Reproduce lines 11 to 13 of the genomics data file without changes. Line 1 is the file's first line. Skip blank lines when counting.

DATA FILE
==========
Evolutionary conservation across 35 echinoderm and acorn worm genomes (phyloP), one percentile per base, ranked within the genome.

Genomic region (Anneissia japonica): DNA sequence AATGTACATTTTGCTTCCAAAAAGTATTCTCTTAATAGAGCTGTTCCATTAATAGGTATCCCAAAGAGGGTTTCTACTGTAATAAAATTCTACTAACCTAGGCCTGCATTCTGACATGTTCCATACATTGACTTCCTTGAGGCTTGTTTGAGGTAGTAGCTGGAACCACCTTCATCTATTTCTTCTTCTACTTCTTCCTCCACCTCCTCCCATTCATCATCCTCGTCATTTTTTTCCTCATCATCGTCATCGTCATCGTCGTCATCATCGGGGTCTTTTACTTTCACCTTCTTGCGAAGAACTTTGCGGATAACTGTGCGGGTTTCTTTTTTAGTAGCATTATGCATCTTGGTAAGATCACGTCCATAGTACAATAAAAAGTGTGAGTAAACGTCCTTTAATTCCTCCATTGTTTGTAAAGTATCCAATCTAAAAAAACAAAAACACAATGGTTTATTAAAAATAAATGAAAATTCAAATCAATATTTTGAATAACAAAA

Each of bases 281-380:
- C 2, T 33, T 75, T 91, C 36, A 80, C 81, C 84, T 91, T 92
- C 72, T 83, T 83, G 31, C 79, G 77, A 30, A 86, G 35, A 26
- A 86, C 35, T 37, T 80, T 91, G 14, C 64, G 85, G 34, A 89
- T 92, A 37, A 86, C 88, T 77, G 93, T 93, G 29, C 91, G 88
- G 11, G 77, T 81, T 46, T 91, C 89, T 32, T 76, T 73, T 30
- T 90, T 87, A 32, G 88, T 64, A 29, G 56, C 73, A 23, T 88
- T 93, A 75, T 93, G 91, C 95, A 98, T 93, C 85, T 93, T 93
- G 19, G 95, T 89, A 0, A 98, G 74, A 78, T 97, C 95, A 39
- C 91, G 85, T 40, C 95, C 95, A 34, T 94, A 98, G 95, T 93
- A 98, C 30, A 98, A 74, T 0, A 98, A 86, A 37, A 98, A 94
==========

- G 19, G 95, T 89, A 0, A 98, G 74, A 78, T 97, C 95, A 39
- C 91, G 85, T 40, C 95, C 95, A 34, T 94, A 98, G 95, T 93
- A 98, C 30, A 98, A 74, T 0, A 98, A 86, A 37, A 98, A 94